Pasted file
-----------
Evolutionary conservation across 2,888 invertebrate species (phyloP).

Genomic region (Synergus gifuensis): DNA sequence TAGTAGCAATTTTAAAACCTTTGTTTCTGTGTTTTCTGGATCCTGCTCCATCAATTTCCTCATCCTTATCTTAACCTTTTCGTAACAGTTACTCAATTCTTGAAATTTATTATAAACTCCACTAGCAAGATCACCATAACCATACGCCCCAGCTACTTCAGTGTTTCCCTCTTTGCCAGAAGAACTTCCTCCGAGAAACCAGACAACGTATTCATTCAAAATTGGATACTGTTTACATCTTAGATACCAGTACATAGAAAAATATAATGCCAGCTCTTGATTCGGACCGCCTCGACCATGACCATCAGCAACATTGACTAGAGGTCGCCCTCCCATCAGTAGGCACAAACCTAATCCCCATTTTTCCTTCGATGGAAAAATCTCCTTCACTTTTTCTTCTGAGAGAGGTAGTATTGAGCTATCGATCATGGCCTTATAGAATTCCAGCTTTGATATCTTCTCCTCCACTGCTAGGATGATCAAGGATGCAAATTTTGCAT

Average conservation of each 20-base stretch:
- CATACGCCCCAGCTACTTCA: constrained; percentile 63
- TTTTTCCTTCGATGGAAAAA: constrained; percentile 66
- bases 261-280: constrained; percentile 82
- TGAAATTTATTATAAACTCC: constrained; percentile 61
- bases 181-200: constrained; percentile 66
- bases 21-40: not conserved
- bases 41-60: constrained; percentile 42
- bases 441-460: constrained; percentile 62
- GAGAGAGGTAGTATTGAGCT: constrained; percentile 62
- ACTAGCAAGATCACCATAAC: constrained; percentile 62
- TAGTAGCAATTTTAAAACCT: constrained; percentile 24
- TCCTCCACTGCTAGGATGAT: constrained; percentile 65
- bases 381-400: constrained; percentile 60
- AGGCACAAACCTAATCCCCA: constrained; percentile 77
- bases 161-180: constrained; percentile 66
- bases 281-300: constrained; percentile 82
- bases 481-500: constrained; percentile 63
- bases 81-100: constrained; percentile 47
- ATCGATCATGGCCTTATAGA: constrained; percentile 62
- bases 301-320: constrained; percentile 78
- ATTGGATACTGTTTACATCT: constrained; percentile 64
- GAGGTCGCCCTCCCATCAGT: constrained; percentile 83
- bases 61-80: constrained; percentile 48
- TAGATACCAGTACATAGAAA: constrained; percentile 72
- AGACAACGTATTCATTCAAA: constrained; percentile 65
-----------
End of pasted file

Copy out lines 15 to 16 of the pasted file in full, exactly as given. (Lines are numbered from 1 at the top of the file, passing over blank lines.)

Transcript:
- TCCTCCACTGCTAGGATGAT: constrained; percentile 65
- bases 381-400: constrained; percentile 60